Although the study looked only at the segment between Chicago and Fort Wayne, that corridor is part of a larger route between Chicago and Columbus, Ohio, via Valparaiso, Gary, Plymouth, and Warsaw in Indiana, and Lima in Ohio.

The route between Chicago and Lima would follow or run parallel to the former route of Amtrak’s Chicago-New York Broadway Limited, which was rerouted away from those cities in late 1990.

The study, conducted by consulting firm HNTB, determined that the estimated capital costs are about $898 million for 79-mph service and $1.2 billion for 101 mph.

Texas Central Taps Renfe

October 11, 2018

Spanish company Renfe has been chosen to help operate a Texas high-speed rail service under development.

Texas Central said it has established a partnership with Renfe to operate the proposed service between Dallas and Houston.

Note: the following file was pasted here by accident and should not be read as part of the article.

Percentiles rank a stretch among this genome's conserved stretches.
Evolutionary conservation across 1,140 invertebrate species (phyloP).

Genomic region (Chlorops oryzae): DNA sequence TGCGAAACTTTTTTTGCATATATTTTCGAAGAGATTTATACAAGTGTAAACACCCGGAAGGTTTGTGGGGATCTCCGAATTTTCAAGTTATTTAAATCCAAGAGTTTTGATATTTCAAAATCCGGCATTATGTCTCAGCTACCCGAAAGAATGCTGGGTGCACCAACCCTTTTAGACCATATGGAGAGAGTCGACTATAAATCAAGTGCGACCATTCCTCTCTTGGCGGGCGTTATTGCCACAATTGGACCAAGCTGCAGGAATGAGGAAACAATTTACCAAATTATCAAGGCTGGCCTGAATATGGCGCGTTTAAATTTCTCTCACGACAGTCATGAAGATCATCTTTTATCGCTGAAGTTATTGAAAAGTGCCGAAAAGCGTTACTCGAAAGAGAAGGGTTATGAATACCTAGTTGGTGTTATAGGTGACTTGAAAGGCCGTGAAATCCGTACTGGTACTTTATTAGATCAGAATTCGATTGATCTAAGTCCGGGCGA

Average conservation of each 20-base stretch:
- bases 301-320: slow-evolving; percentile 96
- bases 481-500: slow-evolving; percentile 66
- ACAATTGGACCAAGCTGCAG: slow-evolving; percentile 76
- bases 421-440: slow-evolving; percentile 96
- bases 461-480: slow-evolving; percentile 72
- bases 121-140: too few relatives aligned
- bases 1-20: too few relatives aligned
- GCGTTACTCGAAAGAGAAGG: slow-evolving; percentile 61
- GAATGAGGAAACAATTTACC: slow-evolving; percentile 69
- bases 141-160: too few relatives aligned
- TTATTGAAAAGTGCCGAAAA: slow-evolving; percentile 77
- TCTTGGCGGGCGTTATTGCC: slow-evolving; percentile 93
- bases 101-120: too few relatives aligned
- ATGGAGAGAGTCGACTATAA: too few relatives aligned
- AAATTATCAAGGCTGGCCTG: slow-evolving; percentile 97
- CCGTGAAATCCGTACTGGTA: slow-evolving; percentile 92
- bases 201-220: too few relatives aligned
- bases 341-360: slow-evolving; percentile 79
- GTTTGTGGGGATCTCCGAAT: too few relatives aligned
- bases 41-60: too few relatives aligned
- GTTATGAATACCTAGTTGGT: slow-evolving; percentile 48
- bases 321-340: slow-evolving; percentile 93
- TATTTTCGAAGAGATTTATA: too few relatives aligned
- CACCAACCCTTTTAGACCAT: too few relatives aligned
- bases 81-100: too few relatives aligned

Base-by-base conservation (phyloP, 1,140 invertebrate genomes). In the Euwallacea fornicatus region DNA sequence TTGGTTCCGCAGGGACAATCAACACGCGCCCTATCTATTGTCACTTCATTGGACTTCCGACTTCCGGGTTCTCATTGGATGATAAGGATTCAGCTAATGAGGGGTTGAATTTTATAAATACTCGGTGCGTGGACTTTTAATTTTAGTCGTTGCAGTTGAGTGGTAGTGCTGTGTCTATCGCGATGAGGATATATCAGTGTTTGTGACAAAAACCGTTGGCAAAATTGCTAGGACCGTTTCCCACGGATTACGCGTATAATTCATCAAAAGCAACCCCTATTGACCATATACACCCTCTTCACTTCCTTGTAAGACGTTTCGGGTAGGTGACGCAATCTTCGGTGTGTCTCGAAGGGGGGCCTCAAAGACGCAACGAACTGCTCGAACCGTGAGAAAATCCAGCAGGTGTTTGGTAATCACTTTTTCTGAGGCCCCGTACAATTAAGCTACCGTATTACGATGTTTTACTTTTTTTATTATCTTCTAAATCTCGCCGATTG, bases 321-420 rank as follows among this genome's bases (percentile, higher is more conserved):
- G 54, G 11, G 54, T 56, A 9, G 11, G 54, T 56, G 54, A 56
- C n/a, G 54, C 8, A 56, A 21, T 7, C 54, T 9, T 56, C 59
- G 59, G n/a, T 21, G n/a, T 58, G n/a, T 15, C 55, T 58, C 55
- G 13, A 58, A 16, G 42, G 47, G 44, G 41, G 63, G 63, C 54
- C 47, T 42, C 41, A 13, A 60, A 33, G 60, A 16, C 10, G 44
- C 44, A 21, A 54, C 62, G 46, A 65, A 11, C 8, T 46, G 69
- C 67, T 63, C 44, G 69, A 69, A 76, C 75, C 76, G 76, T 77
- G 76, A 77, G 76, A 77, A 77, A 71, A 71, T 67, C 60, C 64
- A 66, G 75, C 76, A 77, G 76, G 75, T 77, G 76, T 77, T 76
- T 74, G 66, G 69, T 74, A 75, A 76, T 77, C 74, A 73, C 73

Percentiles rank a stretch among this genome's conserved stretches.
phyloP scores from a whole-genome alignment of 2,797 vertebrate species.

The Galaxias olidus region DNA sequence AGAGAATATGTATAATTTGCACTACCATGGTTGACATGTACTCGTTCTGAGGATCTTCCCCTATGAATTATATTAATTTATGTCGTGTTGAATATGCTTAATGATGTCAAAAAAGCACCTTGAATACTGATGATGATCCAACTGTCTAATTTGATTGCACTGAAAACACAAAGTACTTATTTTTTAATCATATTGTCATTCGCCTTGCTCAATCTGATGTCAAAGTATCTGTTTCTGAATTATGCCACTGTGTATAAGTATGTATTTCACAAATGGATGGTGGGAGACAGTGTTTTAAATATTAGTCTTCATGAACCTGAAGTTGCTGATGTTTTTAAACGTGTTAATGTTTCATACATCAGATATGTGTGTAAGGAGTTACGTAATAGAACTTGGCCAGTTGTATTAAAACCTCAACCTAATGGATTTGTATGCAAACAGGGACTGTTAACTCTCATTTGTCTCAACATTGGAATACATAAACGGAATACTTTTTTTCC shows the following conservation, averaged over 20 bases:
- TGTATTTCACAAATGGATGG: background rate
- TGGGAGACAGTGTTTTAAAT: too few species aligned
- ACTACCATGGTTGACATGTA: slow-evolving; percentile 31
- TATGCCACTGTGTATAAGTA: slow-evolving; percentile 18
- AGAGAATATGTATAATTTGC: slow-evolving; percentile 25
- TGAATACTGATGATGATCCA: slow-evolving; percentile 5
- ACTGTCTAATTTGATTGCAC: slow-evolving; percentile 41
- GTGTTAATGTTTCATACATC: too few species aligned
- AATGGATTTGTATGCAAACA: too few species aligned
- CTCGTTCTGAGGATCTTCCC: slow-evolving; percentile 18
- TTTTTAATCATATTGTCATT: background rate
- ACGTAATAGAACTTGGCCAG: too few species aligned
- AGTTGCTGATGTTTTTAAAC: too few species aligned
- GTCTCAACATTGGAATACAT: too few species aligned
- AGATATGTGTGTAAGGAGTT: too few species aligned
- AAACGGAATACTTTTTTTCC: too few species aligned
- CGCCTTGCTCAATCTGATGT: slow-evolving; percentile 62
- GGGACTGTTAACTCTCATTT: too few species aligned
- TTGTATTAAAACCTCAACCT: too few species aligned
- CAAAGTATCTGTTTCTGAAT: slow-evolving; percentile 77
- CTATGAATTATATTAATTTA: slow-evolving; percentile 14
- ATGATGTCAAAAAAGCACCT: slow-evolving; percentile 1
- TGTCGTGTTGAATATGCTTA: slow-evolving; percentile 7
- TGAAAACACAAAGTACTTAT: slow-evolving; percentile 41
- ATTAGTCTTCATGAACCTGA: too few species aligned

Renfe will provide technical advice on design and construction and help Texas Central with operation and maintenance plans.

Another Spanish company, Adif, will help Renfe maintain equipment and signals, and oversee ticketing.

Renfe operates 5,000 trains daily on 7,500 miles of track in Spain.

NH Coalition Wants Rail Service to Manchester

February 1, 2018

A New England business coalition is trying to drum up support for extending intercity rail passenger service to Manchester, New Hampshire, from Boston.

The group New Hampshire Business for Rail Expansion claims that more than 50 businesses, organizations and individuals support the service, including Northwestern Mutual and University of New Hampshire.

The group is seeking to prod New Hampshire legislators to include the rail service in the state’s 10-year transportation improvement plan, which includes $4 million for the proposed project’s development phase.